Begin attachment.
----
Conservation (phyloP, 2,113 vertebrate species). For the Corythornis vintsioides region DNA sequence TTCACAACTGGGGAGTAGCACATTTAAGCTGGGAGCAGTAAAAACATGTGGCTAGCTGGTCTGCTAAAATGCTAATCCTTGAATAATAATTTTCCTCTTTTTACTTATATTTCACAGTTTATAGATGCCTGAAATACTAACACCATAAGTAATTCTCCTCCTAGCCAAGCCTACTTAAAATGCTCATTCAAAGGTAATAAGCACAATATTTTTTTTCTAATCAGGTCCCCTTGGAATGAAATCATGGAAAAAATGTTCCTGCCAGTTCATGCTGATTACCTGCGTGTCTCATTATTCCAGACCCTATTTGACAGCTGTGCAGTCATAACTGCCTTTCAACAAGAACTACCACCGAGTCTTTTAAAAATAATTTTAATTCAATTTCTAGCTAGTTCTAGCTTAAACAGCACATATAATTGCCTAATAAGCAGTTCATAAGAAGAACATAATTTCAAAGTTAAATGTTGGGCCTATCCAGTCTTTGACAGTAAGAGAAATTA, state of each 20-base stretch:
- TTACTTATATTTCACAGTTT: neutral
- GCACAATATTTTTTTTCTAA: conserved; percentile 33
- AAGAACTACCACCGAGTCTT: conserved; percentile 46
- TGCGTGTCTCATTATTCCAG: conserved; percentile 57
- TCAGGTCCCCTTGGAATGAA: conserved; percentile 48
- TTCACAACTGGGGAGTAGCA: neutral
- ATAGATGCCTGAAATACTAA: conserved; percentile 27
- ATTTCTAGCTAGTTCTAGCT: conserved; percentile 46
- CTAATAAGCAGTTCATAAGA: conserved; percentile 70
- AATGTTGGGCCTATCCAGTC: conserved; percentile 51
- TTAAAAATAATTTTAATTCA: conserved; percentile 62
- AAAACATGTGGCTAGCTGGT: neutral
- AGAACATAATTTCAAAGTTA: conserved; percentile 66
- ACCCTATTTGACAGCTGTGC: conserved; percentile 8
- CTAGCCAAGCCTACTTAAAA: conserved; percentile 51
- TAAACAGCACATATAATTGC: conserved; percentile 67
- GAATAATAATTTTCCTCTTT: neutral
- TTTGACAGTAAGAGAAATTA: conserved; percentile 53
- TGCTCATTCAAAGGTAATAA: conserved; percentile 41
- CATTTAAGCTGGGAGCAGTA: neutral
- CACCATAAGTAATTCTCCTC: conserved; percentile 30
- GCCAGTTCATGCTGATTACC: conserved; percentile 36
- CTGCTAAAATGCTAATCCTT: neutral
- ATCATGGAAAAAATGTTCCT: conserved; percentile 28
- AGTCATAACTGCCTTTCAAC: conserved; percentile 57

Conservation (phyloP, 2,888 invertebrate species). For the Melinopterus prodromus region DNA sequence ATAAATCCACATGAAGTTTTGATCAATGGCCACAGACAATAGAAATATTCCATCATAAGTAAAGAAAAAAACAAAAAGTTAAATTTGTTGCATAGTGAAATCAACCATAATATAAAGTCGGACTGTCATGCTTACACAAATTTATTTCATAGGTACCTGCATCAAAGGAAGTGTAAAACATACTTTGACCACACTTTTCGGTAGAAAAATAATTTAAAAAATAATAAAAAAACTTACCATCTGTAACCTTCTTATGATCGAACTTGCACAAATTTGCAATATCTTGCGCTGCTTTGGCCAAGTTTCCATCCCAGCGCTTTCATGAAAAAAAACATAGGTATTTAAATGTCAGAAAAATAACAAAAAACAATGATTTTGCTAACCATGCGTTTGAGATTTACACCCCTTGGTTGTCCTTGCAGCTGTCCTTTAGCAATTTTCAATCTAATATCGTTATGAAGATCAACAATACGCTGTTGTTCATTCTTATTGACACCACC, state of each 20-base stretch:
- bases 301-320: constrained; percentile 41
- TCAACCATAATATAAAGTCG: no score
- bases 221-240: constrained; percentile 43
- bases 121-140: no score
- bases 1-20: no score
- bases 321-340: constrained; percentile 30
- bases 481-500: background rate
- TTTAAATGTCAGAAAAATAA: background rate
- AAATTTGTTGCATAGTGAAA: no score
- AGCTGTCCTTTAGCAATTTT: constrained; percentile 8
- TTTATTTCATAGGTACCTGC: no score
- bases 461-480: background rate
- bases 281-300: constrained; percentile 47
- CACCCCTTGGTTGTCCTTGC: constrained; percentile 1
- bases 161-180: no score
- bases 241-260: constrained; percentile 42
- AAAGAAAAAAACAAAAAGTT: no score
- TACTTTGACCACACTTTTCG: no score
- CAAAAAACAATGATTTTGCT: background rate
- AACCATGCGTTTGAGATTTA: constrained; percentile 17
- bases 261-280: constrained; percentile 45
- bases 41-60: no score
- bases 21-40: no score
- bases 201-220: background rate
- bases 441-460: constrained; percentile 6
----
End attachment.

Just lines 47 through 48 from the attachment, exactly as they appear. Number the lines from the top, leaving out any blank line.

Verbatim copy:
- AACCATGCGTTTGAGATTTA: constrained; percentile 17
- bases 261-280: constrained; percentile 45